Toronto non-profit organization raises over $400K to send oxygen to India as it fights COVID-19

Toronto non-profit organization raises over $400K to send oxygen to India as it fights COVID-19-Milenio Stadium-Ontario
COVID-19 patients receive oxygen outside a government run hospital in Jammu, India, Wednesday, May 12, 2021. (Channi Anand/Associated Press)

A Toronto non-profit organization that promotes trade between Canada and India says it has raised $440,220 to send oxygen to India “in all shapes and forms” as the country fights a deadly wave of COVID-19.

Canada sending drugs and ventilators to India to help fight off COVID-19 surge

The Indo-Canada Chamber of Commerce (ICCC) has begun to hold virtual fundraisers called “Oxygen for India” on Sundays. Its goal is to raise $2 million. Its first event was on Sunday and a total of $88,220 was raised between 10:30 a.m. and 1 p.m. It will hold three more virtual fundraising events, with the final one on June 6.

All money collected will be used to send oxygen concentrators and oxygen generators to India and to help the country create capacity in its hospital system. About 1,500 oxygen concentrators it has purchased are already on their way to hospitals in India.

“We want people to know that India does need help,” Vijay Thomas, president of the ICCC, told CBC Toronto on Sunday.

“This is something that the best of nations, if they got hit with what hit India, they would not be able to do it on their own as well. They would need help as well. This is help that is probably temporary in nature,” he added.

“If anybody does donate, I’m pretty sure there’s going to be a big IOU from the Indian nation, from Indians, from Indo-Canadians, and I’m pretty sure you can call upon India to assist if any time there was a need. And what we’ve seen in history, it doesn’t take long.”

Thomas noted that Canada accepted vaccines from the Serum Institute of India two months ago and now it is Canada’s turn to step up. He said the ICCC has decided that it will send oxygen because that is what the country needs.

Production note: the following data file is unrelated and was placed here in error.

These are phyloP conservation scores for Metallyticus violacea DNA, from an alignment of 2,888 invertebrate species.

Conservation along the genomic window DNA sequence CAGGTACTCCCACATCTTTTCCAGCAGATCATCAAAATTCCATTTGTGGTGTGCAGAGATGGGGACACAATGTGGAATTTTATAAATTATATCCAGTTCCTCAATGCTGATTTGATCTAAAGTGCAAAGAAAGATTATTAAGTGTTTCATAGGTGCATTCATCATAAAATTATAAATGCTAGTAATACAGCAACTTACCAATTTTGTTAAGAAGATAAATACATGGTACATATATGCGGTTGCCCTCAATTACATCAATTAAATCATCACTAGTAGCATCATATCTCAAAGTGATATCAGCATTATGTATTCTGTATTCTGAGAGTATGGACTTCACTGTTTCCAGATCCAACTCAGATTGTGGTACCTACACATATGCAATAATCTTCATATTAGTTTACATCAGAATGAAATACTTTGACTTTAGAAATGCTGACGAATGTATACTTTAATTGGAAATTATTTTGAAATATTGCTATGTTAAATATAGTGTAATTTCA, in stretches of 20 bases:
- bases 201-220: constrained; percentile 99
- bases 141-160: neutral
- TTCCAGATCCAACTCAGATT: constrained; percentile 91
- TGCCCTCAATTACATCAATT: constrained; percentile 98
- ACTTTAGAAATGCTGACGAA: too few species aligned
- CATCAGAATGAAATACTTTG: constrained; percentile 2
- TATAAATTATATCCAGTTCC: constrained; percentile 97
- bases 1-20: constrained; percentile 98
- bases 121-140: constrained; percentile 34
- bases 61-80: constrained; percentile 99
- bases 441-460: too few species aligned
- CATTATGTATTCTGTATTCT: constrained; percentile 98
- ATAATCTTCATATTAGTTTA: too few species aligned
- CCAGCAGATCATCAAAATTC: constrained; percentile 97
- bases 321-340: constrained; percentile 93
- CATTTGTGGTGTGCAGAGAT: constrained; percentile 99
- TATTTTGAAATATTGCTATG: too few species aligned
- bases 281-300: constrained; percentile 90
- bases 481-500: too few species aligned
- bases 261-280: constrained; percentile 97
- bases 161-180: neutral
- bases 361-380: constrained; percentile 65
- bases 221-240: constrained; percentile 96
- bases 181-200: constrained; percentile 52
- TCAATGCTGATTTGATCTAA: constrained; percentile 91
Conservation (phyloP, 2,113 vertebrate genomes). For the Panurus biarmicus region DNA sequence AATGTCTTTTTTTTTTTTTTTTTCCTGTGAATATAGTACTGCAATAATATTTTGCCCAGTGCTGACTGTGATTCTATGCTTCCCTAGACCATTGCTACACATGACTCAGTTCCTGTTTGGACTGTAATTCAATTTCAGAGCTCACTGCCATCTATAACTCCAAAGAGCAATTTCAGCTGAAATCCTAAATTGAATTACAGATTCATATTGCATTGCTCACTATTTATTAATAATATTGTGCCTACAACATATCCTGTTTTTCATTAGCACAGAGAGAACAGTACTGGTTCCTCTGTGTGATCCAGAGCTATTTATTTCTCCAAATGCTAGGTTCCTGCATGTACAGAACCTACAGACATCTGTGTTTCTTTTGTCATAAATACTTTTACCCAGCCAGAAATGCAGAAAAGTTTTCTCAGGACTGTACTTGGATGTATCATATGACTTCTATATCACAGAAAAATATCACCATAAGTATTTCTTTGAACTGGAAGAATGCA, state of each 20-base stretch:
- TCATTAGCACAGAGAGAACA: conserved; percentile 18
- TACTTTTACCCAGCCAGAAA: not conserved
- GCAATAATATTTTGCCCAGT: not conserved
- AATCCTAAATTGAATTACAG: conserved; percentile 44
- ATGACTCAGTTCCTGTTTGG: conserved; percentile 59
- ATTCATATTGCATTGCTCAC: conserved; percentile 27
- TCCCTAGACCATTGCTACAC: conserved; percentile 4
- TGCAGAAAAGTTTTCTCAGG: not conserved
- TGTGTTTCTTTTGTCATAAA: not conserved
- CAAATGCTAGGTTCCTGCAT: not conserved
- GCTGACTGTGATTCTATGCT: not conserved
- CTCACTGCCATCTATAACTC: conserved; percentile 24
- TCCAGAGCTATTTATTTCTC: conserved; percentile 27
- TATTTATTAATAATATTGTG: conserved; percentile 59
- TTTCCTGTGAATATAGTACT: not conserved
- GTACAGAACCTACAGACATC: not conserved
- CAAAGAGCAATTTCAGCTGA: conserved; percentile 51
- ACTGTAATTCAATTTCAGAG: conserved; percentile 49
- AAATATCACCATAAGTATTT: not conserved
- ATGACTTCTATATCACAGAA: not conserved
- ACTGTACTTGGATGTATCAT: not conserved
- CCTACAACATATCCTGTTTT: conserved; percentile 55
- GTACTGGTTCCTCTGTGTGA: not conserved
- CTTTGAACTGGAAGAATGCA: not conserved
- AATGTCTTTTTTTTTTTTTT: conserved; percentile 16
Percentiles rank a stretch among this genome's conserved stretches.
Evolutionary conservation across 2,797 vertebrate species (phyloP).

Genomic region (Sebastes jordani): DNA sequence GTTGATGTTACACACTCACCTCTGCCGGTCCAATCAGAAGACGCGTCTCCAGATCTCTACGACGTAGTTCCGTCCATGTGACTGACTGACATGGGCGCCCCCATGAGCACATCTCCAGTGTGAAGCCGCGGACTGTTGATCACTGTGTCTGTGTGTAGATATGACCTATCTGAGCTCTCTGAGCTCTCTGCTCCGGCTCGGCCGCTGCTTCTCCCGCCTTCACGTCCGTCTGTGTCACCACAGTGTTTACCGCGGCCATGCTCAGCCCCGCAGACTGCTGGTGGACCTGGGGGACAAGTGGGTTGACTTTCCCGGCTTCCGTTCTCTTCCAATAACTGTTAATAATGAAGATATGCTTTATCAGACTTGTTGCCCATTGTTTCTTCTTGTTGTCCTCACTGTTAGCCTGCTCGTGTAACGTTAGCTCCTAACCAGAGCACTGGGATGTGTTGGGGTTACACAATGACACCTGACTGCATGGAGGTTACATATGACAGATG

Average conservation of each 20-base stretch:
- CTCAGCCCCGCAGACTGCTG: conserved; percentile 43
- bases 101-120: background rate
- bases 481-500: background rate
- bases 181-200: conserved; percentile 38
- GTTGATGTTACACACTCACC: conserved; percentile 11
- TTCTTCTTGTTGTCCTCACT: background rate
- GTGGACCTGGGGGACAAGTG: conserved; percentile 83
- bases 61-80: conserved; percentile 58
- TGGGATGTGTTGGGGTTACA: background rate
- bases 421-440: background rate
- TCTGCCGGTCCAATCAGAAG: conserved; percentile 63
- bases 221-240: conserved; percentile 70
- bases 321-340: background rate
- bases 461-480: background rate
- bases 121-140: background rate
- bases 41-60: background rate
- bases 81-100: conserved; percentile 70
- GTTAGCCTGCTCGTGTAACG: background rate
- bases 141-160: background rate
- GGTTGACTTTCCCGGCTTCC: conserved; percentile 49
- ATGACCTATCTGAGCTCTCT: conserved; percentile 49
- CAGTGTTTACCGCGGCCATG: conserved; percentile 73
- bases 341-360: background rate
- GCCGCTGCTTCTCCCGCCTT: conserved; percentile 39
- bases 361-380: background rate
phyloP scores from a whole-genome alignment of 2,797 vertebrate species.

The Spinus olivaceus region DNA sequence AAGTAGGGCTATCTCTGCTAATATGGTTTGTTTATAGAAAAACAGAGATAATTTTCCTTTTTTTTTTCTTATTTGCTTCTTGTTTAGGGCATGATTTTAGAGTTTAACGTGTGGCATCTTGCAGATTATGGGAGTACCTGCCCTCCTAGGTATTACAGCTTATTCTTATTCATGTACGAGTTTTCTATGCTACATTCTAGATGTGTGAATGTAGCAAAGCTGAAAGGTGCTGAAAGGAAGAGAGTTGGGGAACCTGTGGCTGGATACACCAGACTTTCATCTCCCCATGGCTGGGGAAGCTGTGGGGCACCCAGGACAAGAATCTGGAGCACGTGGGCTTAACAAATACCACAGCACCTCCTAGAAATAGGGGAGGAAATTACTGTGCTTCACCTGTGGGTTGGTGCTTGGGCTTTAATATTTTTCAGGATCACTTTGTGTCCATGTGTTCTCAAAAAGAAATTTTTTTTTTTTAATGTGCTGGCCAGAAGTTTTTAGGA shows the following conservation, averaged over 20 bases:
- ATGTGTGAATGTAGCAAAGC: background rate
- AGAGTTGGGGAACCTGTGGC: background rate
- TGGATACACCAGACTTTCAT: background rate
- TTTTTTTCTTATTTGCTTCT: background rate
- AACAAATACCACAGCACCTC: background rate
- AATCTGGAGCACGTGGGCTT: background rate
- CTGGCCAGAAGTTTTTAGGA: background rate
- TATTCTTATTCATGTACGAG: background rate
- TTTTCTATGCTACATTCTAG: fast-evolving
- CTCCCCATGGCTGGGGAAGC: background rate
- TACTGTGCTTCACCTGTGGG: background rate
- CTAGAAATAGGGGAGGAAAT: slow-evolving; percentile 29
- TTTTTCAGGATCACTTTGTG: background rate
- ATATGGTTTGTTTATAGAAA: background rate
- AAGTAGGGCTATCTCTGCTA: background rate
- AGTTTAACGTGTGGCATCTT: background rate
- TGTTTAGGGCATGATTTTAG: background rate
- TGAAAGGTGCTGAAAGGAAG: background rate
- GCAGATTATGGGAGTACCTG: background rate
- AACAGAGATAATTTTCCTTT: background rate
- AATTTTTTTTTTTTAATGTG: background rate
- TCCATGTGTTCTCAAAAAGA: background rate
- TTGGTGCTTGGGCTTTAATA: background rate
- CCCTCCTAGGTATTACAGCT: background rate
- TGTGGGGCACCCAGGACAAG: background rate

“There is no oxygen in India. Right now, we’re not sending money to India. We’re sending oxygen in all shapes and forms,” he said.

“If we can get oxygen to India, that is what can help. That is what can save lives. People are dying of COVID, but people are also dying from not having oxygen, which is kind of indirectly COVID. The lack of oxygen got them. And that is the part that we think we can help and that’s what we really want people to help us with.”

‘We are all in this together,’ ICCC president says

Thomas said the organization has enlisted the help of more than 82 other Indo-Canadian organizations.

“The world is a small place. We are all in this together,” Thomas said.

The fundraising events run across a number of social media platforms and television channels. To double the impact, Thomas said certain donors will match up to $1 million in donations.

Vic Fedeli, Ontario economic development minister, said during Sunday’s virtual fundraising event that the provincial government extends its sympathies to India.

“We grieve with India in the lives that it has taken and the families it has devastated,” Fedeli said.

Suwarsha Minocha-Milenio Stadium-Ontario
Suwarsha Minocha contracted COVID-19 in India and died on May 4, 2021 at age 83. Her grand-daughter, Kriti Sehgal, who lives in Toronto, said fundraisers for India may mean people get to spend more time with their loved ones and may give those who are suffering the help they need. (Submitted by Kriti Sehgal)

For Toronto residents who have lost family members in India, the efforts to raise money for oxygen to help people who are still suffering are appreciated.

Kriti Sehgal, a project manager in Toronto, said her grandmother, Suwarsha Minocha, contracted COVID-19 last month in India and died five days later on May 4, 2021, She was 83. Her grandmother was like a second mother to her. Sehgal lived in India for 10 years and spent much time with her.

“She was the most loving and nurturing person in my life,” she said. It was definitely very shocking when all of this was happening. It happened so fast. She was just this wonderful person.

“She took so much pride in giving to her family and anyone that was in need that met her.”

Sehgal said she is getting married next year and had “high hopes” that her grandmother was going to attend, be part of the wedding and meet her new family.

“Just the thought of her not being here and not being able to see her just feels really heartbreaking,” she said.

Sehgal said her grandmother was healthy — “she’s never even had a cavity” — and the family had trouble finding a hospital bed, medical help and medicine when she got sick with COVID-19 in India. Help came too late, she said.

“I wish we were there near her when all of this was happening,” she added.

Sehgal said efforts to send oxygen to India may mean people get to spend more time with their loved ones and may give those who are suffering the help they need. “It just makes me feel hopeful and it makes me feel like there is a brighter future,” she said.

India has reported more than 24 million cases of COVID-19 and more than 270,000 deaths due to the virus.


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